Well at Shmoo-con (or was that Def-con? I don’t remember) they had a demostration on scanning the information broadcast by the chips in passports so I’d be more worried about some random person scanning my cards than the police. In that matter, everyone with an ic chip broadcasting information is in danger, not just people with the with the new cards.

    9. Michael Weidner Says:

      Hrm…interesting…

      So they’ve reverted to the “Alien Residence Card” way of phrasing….

      I was here 10 years ago when they were still using the old phrasing on the cards, calling them “Alien Registration Cards” and the cards were actually green in color. I was very tempted to draw little antenae on the picture…

      Why was there a change to the current “Certifcate of Alien Registration” from that? Was it because of people being offended by it? And on that same bent, why the change back?

      I know that a lot of Japanese Government Departments like to exclude Native English Speakers from all the important decision-making commitees (just look at the Education system if you don’t believe me…), but wouldn’t you think that they would at least get someone to spellcheck or proof the darn things before they decide to make them?

      I’ll be readying my hammer for when I have to change mine over in 2011…

    10. M-J Says:

      I am stunned that the government believes that the IC’s are even remotely able to safely store private information. All over the world, there have been serious security failures since implementing IC technology in data control (e.g. secure passports).

      Here are four examples randomly pulled off a Google search for anyone not familiar:

      http://www.koreatimes.co.kr/www/news/nation/2008/02/117_19765.html

      http://www.timesonline.co.uk/tol/comment/columnists/guest_contributors/article4474092.ece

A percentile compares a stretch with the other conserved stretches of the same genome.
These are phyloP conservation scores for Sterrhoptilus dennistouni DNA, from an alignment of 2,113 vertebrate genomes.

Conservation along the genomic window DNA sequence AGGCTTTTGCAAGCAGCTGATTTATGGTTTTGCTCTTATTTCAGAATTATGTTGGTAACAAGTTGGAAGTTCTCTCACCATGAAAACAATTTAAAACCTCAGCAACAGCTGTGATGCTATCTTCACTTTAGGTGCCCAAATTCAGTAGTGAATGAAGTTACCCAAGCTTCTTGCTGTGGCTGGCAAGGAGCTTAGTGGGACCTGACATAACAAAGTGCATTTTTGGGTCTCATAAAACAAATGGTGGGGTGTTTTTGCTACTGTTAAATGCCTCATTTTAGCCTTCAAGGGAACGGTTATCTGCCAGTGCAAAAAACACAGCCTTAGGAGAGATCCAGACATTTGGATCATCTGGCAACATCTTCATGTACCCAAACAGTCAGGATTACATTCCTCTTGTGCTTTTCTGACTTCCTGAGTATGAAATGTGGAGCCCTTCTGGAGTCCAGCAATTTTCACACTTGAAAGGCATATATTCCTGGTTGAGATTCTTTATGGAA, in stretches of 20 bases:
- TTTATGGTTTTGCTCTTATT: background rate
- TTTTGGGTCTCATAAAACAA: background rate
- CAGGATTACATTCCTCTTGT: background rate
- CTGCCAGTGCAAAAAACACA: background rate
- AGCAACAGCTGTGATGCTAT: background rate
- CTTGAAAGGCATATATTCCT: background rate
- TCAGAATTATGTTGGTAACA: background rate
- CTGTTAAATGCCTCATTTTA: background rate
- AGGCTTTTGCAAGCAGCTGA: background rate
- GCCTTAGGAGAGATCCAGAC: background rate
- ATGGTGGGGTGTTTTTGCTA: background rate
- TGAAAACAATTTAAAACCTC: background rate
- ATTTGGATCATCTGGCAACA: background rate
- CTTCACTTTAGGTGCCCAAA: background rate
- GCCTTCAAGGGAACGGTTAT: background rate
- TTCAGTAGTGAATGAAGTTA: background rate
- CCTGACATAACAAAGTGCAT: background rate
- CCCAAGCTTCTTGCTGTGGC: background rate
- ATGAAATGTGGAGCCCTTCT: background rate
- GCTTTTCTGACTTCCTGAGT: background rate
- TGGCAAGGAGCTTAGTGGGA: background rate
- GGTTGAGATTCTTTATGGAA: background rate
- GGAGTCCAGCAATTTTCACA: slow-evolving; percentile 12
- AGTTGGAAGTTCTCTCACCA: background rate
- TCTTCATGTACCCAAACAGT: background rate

http://news.cnet.com/Researchers-E-passports-pose-security-risk/2100-7349_3-6102608.html

      http://www.guardian.co.uk/technology/2006/nov/17/news.homeaffairs

      If I were a ne’er-do-well, I would be ecstatic that the GOJ is implementing this. Speaking from experience as a recovering computer engineer, sloppy security measures simply increase credibility, without proportional production difficulty, of falsified credentials (material or electronic).

    11. Brooks Says:

      I guess the government wants to change the cards since many fake ones have been found.
      There was a NHK story some time ago were many fake alien cards and driver licenses were found in Nagoya.

    12. Mark in Yayoi Says:

      More examples of “making it impossible to avoid being in violation of the law”: they now want you to give an address in your home country, and report any changes in this within 14 days? Until now, you only gave a country and city name, but here they are making things more onerous on the sly.

      Reporting your address in your home country might not be a burden for tourists, but for long-term residents? People like JETs and short-term (1-3 years, say) expats will have no problem doing this, nor will people fresh out of college who can use their family’s address as a permanent home base. But don’t a lot of the foreign people here pull up stakes entirely, selling cars and possessions and really moving to Japan?

      And they now want people to report changes in this within 14 days? What are long-termers whose parents have passed away to do? People who aren’t on good enough terms with people back “home” to borrow an address; what can they do? There’s no way to even check this. What a farce.

    13. Alisa Says:

      I’ve happened to fall in with the Kurdish asylum-seeker community in Tokyo. The fun thing about this new registration system is that asylum seekers and overstayers will NOT be given one of these fancy new cards. For those of you unsympathetic to overstayers, please note that foreign children born in Japan are guilty of the crime of overstaying before they learn to talk.

      This new system means that refugee applicants and others who, for various reasons, have no legal status in Japan will have no Japan-issued ID at all. This will make it harder than it already is for them to live normal lives.